The chat was a quick one and as I returned to read over tweets to write this post, it became clear that our G2Great PLN had a deep appreciation for the powerful combination of embracing mentorship while encouraging ownership over the process. For me, that is an important takeaway that makes this book an important addition to my professional texts.

What three big takeaways readers can glean from reading this book? According to the authors…

1. Writing in subsequent versions where teachers challenge writers to greater detail and sophistication with each version.

2. Co-construct with students on each version, modeling drafting and revision.

3. Writing is a means for students to communicate their ideas, but it shouldn’t be taught in isolation – all our writing lessons involve collaborative reading, writing, and speaking, developing students’ overall communication skills.

Sara Holbrook and Michael Salinger

This is such a well thought out and balanced approach to writing instruction, and it is just so important to be an intentional writing teacher. Teaching students how to write is something that will serve them well for the rest of their lives. Regardless of their future pursuits, whether they are writing poetry, memos, blogs, or tweets. Writing is the thing that will help students represent themselves in an increasingly literate world.

This is what I believe: I believe the written word has the power to actualize our individual sense of agency and can be a source of fulfillment. I am very interested in being the best writing teacher I can be. Thank you, Sara, Michael and of course Stephanie for writing From Striving to Thriving Writers. Your book is helping me grow my practice.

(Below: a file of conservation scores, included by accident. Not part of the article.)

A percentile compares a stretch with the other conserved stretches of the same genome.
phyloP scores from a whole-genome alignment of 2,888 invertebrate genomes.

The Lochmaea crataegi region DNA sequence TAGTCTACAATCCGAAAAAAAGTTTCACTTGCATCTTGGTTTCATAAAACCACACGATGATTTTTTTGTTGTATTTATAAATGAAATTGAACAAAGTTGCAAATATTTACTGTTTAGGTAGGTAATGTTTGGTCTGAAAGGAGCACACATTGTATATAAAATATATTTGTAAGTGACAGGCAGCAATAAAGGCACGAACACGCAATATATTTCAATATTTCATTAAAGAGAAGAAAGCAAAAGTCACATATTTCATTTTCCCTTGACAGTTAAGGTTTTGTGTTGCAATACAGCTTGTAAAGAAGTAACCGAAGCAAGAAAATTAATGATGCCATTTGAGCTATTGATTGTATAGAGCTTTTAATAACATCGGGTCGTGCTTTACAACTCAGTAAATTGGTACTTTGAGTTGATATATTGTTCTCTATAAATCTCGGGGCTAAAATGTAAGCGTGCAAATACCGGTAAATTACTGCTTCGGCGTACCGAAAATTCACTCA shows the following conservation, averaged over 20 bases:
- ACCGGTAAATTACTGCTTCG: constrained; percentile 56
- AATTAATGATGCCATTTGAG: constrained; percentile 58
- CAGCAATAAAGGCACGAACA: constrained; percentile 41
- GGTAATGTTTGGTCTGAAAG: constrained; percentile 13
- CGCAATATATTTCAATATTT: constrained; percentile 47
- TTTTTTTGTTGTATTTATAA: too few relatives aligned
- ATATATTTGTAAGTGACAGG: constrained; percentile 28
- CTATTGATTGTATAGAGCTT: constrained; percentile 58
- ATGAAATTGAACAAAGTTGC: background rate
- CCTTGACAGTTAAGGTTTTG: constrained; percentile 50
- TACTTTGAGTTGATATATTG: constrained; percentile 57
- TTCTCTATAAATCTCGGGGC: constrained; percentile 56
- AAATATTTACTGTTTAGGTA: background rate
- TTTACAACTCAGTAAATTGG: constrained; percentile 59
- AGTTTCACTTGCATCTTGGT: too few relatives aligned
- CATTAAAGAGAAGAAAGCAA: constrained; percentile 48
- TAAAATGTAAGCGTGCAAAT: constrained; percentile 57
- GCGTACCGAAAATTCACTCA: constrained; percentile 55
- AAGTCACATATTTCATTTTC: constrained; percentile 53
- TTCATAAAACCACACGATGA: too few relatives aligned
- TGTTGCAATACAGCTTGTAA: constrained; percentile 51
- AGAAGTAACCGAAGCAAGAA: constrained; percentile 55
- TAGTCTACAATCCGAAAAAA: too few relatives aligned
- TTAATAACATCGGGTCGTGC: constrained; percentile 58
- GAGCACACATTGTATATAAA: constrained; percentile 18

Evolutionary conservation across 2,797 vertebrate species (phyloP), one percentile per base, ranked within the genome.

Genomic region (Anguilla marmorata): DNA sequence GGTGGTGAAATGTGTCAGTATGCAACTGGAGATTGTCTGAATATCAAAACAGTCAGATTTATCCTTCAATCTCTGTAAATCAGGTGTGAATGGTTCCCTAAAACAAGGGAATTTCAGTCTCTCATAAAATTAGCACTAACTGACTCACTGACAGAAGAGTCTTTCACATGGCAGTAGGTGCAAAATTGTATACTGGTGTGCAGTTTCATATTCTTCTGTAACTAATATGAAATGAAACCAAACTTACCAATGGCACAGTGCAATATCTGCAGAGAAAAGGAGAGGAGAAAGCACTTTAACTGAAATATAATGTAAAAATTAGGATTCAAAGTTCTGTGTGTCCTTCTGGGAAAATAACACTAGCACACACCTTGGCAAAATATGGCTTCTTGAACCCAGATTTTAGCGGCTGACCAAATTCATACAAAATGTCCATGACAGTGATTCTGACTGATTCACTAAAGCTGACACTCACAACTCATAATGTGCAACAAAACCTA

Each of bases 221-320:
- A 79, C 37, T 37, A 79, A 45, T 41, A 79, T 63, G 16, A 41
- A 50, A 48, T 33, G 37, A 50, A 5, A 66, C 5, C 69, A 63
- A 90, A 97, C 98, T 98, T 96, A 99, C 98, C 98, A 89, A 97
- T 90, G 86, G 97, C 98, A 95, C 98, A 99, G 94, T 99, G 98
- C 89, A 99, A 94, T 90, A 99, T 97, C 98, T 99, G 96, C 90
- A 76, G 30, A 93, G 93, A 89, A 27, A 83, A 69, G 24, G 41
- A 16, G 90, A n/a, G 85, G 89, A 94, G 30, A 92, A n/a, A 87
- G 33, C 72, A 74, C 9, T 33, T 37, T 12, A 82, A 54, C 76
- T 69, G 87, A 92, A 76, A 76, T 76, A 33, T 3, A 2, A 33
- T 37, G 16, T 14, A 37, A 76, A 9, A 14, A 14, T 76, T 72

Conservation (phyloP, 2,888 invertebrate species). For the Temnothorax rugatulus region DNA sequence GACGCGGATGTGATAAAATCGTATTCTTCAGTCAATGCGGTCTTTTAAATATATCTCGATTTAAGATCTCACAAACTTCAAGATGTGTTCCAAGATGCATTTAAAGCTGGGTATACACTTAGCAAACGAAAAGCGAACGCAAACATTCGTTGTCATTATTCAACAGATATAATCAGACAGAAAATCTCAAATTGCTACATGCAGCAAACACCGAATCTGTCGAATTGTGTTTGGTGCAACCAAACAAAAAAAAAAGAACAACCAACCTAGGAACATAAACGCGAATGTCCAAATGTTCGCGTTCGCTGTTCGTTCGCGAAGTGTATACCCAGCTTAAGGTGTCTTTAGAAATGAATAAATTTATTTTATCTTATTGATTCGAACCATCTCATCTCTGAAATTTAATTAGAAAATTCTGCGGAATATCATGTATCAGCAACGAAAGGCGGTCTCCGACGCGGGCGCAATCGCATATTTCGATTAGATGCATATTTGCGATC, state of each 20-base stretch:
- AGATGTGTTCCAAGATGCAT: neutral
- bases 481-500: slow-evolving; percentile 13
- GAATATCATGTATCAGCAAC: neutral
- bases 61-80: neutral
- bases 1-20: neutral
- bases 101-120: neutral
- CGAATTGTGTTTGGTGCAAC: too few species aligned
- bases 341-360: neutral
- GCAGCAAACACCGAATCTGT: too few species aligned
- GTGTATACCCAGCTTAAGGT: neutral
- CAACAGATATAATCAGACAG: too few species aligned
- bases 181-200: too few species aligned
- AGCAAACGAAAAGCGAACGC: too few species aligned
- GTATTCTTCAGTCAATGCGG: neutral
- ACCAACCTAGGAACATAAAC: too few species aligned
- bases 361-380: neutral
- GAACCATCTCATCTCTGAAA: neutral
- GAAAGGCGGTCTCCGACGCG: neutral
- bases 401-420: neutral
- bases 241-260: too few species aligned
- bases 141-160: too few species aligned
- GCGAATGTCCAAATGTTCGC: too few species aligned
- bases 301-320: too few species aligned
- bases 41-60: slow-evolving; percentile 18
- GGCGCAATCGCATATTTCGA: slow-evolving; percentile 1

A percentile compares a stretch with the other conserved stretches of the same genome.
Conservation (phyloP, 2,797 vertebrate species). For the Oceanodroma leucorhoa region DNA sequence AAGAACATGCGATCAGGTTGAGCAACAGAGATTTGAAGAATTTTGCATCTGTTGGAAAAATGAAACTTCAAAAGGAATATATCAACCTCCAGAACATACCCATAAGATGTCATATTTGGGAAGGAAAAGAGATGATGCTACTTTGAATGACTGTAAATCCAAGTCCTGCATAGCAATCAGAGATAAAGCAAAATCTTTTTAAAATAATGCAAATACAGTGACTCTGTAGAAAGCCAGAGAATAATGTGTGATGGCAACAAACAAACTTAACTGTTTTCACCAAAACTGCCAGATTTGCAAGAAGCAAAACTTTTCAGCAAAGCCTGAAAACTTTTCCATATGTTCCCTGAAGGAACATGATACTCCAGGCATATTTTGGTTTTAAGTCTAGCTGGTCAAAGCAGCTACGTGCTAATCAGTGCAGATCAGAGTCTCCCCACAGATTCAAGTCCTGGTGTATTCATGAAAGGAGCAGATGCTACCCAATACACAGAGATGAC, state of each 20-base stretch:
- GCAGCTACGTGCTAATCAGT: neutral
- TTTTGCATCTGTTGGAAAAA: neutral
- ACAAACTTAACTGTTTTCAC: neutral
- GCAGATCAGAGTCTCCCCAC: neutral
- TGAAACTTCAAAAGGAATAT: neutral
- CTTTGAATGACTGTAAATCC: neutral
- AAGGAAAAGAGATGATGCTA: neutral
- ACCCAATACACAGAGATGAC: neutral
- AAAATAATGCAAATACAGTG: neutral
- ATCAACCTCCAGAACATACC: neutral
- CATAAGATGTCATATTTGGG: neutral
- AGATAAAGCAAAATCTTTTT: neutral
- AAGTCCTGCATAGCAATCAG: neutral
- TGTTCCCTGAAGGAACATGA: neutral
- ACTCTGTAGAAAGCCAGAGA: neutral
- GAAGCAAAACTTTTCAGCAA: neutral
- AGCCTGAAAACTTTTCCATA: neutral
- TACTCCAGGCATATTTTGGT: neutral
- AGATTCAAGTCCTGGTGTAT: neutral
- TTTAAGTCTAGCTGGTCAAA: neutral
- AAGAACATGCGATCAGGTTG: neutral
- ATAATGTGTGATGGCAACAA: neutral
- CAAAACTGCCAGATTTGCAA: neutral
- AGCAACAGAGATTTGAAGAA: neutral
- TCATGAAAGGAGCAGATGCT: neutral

If you think so too and would like to learn more please follow these links:

Writers Read Better: 50+ Paired Lessons That Turn Writing Craft Work into Powerful Genre Reading

by Mary Howard

On August 2, 2018, we had the great pleasure to welcome Colleen Cruz back to our #G2Great chat as second time guest host. Our first chat on 3/30/17 celebrated her wonderful book, The Unstoppable Teacher: Real Strategies for the Real Classroom. (Heinemann, 2015). Of course, we didn’t hesitate to begin planning for a repeat visit as soon as we heard about Colleen’s amazing new book, Writers Read Better: 50+ Paired Lessons That Turn Writing Craft Work into Powerful Genre Reading (Corwin, 2018). We were thrilled to spotlight this powerful new perspective for nonfiction writing.